Free pedicled transverse rectus abdominis myocutaneous (TRAM) flap breast reconstruction is often advocated as the procedure of choice for autogenous tissue breast reconstruction in high-risk patients, such as smokers. However, whether use of the free TRAM flap is a desirable option for breast reconstruction in smokers is still unclear. All patients undergoing breast reconstruction with free TRAM flaps at our institution between February of 1989 and May of 1998 were reviewed. Patients were classified as smokers, former smokers (patients who had stopped smoking at least 4 weeks before surgery), and nonsmokers. Flap and donor-site complications in the three groups were compared. Information on demographic characteristics, body mass index, and comorbid medical conditions was used to perform multivariate statistical analysis.
A total of 936 breast reconstructions with free TRAM flaps were performed in 718 patients (80.9 percent immediate; 23.3 percent bilateral). There were 478 nonsmokers, 150 former smokers, and 90 smokers. Flap complications occurred in 222 (23.7 percent) of 936 flaps. Smokers had a higher incidence of mastectomy flap necrosis than nonsmokers (18.9 percent versus 9.0 percent;p = 0.005). Smokers who underwent immediate reconstruction had a significantly higher incidence of mastectomy skin flap necrosis than did smokers who underwent delayed reconstruction (21.7 percent versus 0 percent;p = 0.039). Donor-site complications occurred in 106 (14.8 percent) of 718 patients. Donor-site complications were more common in smokers than in former smokers (25.6 percent versus 10.0 percent;p = 0.001) or nonsmokers (25.6 percent versus 14.2 percent;p = 0.007). Compared with nonsmokers, smokers had significantly higher rates of abdominal flap necrosis (4.4 percent versus 0.8 percent;p = 0.025) and hernia (6.7 percent versus 2.1 percent;p = 0.016). No significant difference in complication rates was noted between former smokers and nonsmokers. Among smokers, patients with a smoking history of greater than 10 pack-years had a significantly higher overall complication rate compared with patients with a smoking history of 10 or fewer pack-years (55.8 percent versus 23.8 percent;p = 0.049).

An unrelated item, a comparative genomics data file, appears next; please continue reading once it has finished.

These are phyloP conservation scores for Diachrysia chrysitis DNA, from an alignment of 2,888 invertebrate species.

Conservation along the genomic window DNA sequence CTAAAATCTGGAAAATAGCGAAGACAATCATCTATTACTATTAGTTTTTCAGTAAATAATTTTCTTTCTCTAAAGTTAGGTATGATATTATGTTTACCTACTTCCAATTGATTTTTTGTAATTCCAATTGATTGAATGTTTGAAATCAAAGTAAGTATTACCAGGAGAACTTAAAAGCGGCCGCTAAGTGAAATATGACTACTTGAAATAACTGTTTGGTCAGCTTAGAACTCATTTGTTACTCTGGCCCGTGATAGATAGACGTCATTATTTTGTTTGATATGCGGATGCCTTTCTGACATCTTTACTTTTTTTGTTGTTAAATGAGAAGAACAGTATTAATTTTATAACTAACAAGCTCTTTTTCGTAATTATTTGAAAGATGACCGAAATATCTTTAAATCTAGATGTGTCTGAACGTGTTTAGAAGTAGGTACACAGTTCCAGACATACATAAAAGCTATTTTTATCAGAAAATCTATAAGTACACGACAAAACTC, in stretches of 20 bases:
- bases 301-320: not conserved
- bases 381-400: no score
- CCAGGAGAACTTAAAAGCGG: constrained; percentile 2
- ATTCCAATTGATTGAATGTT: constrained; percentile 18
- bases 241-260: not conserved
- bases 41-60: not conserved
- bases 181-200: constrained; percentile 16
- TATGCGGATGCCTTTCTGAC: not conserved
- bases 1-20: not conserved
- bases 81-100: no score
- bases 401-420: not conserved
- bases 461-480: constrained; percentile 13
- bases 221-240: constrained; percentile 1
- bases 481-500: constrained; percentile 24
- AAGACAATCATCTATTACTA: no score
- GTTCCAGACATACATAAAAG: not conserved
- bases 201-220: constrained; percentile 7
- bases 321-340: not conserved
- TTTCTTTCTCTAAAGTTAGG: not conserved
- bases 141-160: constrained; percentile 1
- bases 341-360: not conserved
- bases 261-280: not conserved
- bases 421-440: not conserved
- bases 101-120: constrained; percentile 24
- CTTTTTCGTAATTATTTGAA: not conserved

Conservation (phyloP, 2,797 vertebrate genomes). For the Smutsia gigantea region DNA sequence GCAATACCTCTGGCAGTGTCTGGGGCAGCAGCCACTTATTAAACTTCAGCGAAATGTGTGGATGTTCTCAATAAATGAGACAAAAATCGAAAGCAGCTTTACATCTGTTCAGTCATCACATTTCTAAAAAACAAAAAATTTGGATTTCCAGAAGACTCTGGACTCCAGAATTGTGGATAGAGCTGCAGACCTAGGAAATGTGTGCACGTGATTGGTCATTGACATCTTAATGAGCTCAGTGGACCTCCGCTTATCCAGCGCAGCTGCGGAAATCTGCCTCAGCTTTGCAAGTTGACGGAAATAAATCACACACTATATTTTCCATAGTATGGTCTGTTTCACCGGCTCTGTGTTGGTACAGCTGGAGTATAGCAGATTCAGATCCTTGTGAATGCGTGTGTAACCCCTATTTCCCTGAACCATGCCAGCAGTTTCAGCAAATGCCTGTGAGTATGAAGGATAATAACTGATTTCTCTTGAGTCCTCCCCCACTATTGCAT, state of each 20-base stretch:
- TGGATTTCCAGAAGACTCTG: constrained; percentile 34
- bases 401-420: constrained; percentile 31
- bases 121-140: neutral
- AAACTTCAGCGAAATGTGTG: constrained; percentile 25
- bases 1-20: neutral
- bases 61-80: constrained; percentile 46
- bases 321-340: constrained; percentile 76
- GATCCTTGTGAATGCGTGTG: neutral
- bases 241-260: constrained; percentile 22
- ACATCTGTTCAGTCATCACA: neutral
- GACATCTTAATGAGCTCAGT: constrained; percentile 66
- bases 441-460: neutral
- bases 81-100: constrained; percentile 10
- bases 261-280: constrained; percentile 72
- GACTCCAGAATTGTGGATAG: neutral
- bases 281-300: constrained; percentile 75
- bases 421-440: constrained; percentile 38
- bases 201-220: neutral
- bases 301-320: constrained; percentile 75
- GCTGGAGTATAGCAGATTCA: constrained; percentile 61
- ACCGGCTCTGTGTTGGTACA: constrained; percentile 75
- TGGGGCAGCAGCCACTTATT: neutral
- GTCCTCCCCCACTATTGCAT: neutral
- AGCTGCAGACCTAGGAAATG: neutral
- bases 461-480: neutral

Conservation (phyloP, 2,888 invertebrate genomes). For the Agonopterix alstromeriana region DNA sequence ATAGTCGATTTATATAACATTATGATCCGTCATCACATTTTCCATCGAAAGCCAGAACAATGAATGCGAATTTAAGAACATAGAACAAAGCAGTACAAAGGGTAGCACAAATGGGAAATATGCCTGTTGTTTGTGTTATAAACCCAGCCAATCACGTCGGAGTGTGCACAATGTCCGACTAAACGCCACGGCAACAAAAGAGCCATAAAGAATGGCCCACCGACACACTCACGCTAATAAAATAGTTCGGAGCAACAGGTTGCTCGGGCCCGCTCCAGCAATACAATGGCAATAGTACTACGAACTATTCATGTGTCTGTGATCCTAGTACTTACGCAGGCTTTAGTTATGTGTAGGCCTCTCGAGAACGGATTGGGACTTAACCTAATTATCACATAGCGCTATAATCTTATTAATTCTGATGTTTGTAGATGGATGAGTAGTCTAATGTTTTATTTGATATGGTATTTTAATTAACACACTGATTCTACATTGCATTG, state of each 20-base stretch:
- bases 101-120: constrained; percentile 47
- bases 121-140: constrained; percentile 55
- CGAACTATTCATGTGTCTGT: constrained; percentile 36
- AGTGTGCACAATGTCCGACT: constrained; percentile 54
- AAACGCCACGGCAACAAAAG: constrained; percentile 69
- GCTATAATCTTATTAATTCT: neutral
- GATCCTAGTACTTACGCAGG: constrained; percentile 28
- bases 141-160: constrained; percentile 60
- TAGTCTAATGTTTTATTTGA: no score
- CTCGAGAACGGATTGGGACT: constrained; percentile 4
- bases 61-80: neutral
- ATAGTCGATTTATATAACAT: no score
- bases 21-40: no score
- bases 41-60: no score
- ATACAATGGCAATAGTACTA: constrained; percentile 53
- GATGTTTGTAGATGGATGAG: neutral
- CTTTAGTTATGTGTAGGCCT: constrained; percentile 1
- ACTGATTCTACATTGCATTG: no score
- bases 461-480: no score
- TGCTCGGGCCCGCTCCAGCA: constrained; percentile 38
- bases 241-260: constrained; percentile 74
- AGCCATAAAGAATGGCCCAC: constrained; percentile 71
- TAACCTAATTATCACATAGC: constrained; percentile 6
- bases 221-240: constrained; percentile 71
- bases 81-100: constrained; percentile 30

In summary, free TRAM flap breast reconstruction in smokers was not associated with a significant increase in the rates of vessel thrombosis, flap loss, or fat necrosis compared with rates in nonsmokers. However, smokers were at significantly higher risk for mastectomy skin flap necrosis, abdominal flap necrosis, and hernia compared with nonsmokers. Patients with a smoking history of greater than 10 pack-years were at especially high risk for perioperative complications, suggesting that this should be considered a relative contraindication for free TRAM flap breast reconstruction. Smoking-related complications were significantly reduced when the reconstruction was delayed or when the patient stopped smoking at least 4 weeks before surgery.